Portrait of Suffolk University Law school Associate Clinical Professor Kim McLaurin.

By Kim M. McLaurin

As a clinical professor of law, I’ve worked with countless students on practical skills, such as client counseling, trial advocacy and negotiation. Over the years, I have come to appreciate some aspects of good law students who I think will be successful attorneys. It’s those traits I seek when speaking to prospective students about the possibility of law school.

  1. Time-management – Time management skills are a crucial part of every attorney’s law practice life, which essentially means it’s a crucial part of the life of a law student as well. Students who can meet deadlines and prepare for class and court appearances will be well-equipped to tackle the many complications which arise in the study and practice of law.
  2. Diversity – Law school classes are designed around the discussion of complex legal matters. Varied perspectives add to that discussion and create a more effective learning environment. The law touches all areas of life and every type of person imaginable, so thinking about legal concepts from differing points of view is a powerful learning tool.
  3. Collaboration – Many people think of attorneys as vicious sharks, but in my experience some of the best attorneys are those who can remain professional, calm and collaborative. Working with opposing counsel shouldn’t degrade into unproductive spiteful arguments, so I am always impressed by students who stay civil and respectful at all times when debating topics in classroom discussion.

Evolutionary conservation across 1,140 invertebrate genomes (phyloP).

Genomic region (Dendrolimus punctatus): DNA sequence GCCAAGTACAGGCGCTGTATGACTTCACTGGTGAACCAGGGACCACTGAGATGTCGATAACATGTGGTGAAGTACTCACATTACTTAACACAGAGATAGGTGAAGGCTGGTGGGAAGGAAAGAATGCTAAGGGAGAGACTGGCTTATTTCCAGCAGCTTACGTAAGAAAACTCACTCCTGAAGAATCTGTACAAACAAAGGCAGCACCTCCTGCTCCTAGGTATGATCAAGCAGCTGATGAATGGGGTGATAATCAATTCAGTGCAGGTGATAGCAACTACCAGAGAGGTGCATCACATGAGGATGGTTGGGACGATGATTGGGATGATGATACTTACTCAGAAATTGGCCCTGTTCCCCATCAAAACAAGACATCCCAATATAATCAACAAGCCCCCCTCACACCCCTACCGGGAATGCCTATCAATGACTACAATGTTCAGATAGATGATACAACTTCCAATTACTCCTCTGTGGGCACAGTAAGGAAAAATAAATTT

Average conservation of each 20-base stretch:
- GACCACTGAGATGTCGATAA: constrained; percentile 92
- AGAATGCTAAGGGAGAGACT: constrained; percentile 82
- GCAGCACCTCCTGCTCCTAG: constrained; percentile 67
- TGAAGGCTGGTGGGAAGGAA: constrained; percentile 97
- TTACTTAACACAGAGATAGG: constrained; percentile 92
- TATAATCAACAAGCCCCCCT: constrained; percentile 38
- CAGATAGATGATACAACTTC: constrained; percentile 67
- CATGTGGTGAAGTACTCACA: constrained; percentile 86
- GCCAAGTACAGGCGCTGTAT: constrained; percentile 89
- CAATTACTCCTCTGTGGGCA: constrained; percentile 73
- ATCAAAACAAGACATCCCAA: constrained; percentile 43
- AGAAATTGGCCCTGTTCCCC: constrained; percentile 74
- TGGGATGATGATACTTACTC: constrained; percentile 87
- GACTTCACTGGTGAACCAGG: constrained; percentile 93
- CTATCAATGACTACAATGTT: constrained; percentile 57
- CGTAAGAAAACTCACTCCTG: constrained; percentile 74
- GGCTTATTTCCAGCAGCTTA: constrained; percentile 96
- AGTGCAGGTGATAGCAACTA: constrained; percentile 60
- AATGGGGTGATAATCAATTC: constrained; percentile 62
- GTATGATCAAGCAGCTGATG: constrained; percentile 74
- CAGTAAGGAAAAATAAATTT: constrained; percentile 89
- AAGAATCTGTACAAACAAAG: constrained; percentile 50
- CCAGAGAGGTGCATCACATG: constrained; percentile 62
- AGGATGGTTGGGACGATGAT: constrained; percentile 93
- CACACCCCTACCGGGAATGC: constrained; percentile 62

4. Writing Ability – Attorneys are writers. The media often portrays attorneys as slick courtroom orators, and while this is sometimes true, it is always true that a lawyer must be a skilled writer. Our student body is trained in a top 10 legal writing program, allowing them to excel in their internship and other work experiences.
  5. Integrity – Maintaining a high standard of professional ethics is critical to the practice of law. Law students who appreciate the need for integrity in their work often better understand their future roles as attorneys, and the relationship between their ethical obligations, their clients, and justice.

Kim M. McLaurin is the Director of Clinical Programs and a Clinical Law Professor at Suffolk University Law School. Before joining academia, McLaurin worked at the Legal Aid Society of New York City primarily representing children in juvenile delinquency and child protective cases. For more about Suffolk Law School, visit suffolk.edu/law.